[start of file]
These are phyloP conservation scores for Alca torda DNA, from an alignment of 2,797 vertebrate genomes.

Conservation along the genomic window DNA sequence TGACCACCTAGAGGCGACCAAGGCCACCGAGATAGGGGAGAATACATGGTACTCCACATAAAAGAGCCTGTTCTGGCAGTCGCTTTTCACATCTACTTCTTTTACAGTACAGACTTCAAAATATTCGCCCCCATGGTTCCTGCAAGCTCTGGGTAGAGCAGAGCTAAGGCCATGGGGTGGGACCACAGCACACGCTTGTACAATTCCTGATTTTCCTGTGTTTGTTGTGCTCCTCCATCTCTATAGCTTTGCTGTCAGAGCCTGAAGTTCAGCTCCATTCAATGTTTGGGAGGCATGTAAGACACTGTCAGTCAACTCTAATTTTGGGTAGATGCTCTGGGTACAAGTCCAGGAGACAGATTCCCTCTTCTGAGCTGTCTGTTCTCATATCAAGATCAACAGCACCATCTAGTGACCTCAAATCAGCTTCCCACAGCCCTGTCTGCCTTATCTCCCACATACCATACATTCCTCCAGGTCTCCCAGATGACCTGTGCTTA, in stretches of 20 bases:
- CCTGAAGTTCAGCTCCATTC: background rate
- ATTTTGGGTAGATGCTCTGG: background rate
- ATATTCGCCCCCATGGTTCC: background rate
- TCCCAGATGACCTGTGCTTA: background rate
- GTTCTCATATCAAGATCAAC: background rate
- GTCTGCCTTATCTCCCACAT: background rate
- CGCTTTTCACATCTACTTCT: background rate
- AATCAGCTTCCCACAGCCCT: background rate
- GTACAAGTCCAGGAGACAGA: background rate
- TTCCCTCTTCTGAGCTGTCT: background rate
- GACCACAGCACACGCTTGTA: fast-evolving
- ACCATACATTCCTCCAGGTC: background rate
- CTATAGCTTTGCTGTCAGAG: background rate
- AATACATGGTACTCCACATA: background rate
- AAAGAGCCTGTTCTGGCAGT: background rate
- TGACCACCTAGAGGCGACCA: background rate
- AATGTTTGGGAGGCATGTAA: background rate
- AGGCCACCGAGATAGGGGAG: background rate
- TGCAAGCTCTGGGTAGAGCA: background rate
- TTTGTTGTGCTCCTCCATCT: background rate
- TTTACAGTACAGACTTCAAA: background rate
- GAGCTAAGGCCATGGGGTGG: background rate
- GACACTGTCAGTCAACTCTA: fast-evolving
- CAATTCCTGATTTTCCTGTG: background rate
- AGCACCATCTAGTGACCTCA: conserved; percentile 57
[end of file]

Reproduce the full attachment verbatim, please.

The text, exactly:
These are phyloP conservation scores for Alca torda DNA, from an alignment of 2,797 vertebrate genomes.

Conservation along the genomic window DNA sequence TGACCACCTAGAGGCGACCAAGGCCACCGAGATAGGGGAGAATACATGGTACTCCACATAAAAGAGCCTGTTCTGGCAGTCGCTTTTCACATCTACTTCTTTTACAGTACAGACTTCAAAATATTCGCCCCCATGGTTCCTGCAAGCTCTGGGTAGAGCAGAGCTAAGGCCATGGGGTGGGACCACAGCACACGCTTGTACAATTCCTGATTTTCCTGTGTTTGTTGTGCTCCTCCATCTCTATAGCTTTGCTGTCAGAGCCTGAAGTTCAGCTCCATTCAATGTTTGGGAGGCATGTAAGACACTGTCAGTCAACTCTAATTTTGGGTAGATGCTCTGGGTACAAGTCCAGGAGACAGATTCCCTCTTCTGAGCTGTCTGTTCTCATATCAAGATCAACAGCACCATCTAGTGACCTCAAATCAGCTTCCCACAGCCCTGTCTGCCTTATCTCCCACATACCATACATTCCTCCAGGTCTCCCAGATGACCTGTGCTTA, in stretches of 20 bases:
- CCTGAAGTTCAGCTCCATTC: background rate
- ATTTTGGGTAGATGCTCTGG: background rate
- ATATTCGCCCCCATGGTTCC: background rate
- TCCCAGATGACCTGTGCTTA: background rate
- GTTCTCATATCAAGATCAAC: background rate
- GTCTGCCTTATCTCCCACAT: background rate
- CGCTTTTCACATCTACTTCT: background rate
- AATCAGCTTCCCACAGCCCT: background rate
- GTACAAGTCCAGGAGACAGA: background rate
- TTCCCTCTTCTGAGCTGTCT: background rate
- GACCACAGCACACGCTTGTA: fast-evolving
- ACCATACATTCCTCCAGGTC: background rate
- CTATAGCTTTGCTGTCAGAG: background rate
- AATACATGGTACTCCACATA: background rate
- AAAGAGCCTGTTCTGGCAGT: background rate
- TGACCACCTAGAGGCGACCA: background rate
- AATGTTTGGGAGGCATGTAA: background rate
- AGGCCACCGAGATAGGGGAG: background rate
- TGCAAGCTCTGGGTAGAGCA: background rate
- TTTGTTGTGCTCCTCCATCT: background rate
- TTTACAGTACAGACTTCAAA: background rate
- GAGCTAAGGCCATGGGGTGG: background rate
- GACACTGTCAGTCAACTCTA: fast-evolving
- CAATTCCTGATTTTCCTGTG: background rate
- AGCACCATCTAGTGACCTCA: conserved; percentile 57